“The exquisite code of politeness of the Woosters prevented me clipping her one on the ear-hole, but I would have given a shilling to be able to do it. There seemed to me something deliberately fat-headed in the way she persisted in missing the gist.”
Chaotic Good: A chaotic good character acts as his conscience directs him with little regard for what others expect of him. He makes his own way, but he’s kind and benevolent. He believes in goodness and right but has little use for laws and regulations. He hates it when people try to intimidate others and tell them what to do. He follows his own moral compass, which, although good, may not agree with that of society.
These characters are basically good, but tend to be selfish and maybe a bit greedy. They tend to hold personal freedom and welfare above anything else. The chaotic good dislikes confining laws, self-discipline, and they distrust authority.
Wodehouse’s Chaotic Goods: Eve Halliday, Bingo Little, Frederick Twistleton (Earl of Ickenham), The Oldest Member
Representative Quotes: “Betting!” he gargled. “Betting! You don’t mean that they’re betting on this holy, sacred – Oh, I say, dash it all! Haven’t people any sense of decency and reverence? Is nothing safe from their beastly, sordid graspingness? I wonder,” said young Bingo thoughtfully, “if there’s a chance of my getting any of that seven-to-one money? Seven to one! What a price! Who’s offering it, do you know? Oh, well, I suppose it wouldn’t do. No, I suppose it wouldn’t be quite the thing.”
“Love (says the Oldest Member) is an emotion which your true golfer should always treat with suspicion. Do not misunderstand me. I am not saying that love is a bad thing, only that it is an unknown quantity. I have known cases where marriage improved a man’s game, and other cases where it seemed to put him right off his stroke. There seems to be no fixed rule. But what I do say is that a golfer should be cautious. He should not be led away by the first pretty face.”
“Bertie, old man,” said young Bingo earnestly, “for the last two weeks I’ve been comforting the sick to such an extent that, if I had a brother and you brought him to me on a sick-bed at this moment, by Jove, old man, I’d heave a brick at him.”
Lawful Neutral: A lawful neutral character acts as law, tradition, or a personal code directs her. Order and organization are paramount to her. She may believe in personal order and live by a code or standard, or she may believe in order for all and favor a strong, organized government.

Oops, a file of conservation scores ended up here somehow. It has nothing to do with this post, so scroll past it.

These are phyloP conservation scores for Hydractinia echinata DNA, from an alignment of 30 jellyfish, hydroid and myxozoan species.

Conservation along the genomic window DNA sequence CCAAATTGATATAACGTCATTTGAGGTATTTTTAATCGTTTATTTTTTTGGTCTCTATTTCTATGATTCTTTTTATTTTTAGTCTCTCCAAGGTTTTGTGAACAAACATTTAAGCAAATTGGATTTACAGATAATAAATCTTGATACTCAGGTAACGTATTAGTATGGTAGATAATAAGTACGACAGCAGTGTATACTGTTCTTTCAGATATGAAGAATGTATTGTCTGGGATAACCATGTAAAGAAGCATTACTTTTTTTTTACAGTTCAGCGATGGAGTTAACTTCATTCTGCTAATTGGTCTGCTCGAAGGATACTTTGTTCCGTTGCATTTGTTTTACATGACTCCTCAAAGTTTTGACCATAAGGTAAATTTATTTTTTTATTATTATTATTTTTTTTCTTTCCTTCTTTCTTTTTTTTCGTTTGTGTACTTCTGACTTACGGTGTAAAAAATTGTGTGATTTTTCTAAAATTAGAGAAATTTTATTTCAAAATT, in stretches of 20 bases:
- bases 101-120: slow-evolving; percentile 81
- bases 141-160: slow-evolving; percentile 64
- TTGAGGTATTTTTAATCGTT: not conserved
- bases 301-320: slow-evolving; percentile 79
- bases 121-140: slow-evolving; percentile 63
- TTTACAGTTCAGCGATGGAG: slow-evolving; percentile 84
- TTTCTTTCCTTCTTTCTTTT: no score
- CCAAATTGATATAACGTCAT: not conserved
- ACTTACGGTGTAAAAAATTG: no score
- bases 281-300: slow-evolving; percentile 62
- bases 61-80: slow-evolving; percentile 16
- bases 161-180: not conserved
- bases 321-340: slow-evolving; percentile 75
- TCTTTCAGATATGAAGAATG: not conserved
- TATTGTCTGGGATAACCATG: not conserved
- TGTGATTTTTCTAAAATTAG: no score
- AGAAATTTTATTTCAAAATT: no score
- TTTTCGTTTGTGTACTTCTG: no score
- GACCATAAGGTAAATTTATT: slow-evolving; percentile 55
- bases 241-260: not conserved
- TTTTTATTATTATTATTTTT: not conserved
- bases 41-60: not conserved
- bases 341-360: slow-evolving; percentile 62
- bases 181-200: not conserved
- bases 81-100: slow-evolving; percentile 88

Wodehouse’s Lawful Neutrals: Anatole, Angus McAllister, Roderick Glossop, Madeline Bassett
Representative Quotes: “But the devil of it was that Angus McAllister would have a fit if they picked flowers. Across the threshold of this Eden the ginger whiskers of Angus McAllister lay like a flaming sword. As a general rule, the procedure for getting flowers out of Angus McAllister was as follows. You waited till he was in one of his rare moods of complaisance, then you led the conversation gently round to the subject of interior decoration, and then, choosing your moment, you asked if he could possibly spare a few to be put in vases. The last thing you thought of doing was to charge in and start helping yourself.”
True Neutral: A neutral character does what seems to be a good idea. She doesn’t feel strongly one way or the other when it comes to good vs. evil or law vs. chaos. Most neutral characters exhibit a lack of conviction or bias rather than a commitment to neutrality. Such a character thinks of good as better than evil-after all, she would rather have good neighbors and rulers than evil ones. Still, she’s not personally committed to upholding good in any abstract or universal way.
Some neutral characters, on the other hand, commit themselves philosophically to neutrality. They see good, evil, law, and chaos as prejudices and dangerous extremes. They advocate the middle way of neutrality as the best, most balanced road in the long run.
Wodehouse’s Lawful Goods: Freddie Threepwood, Stiffy Byng, Tuppy Glossop, Gussie Fink-Nottle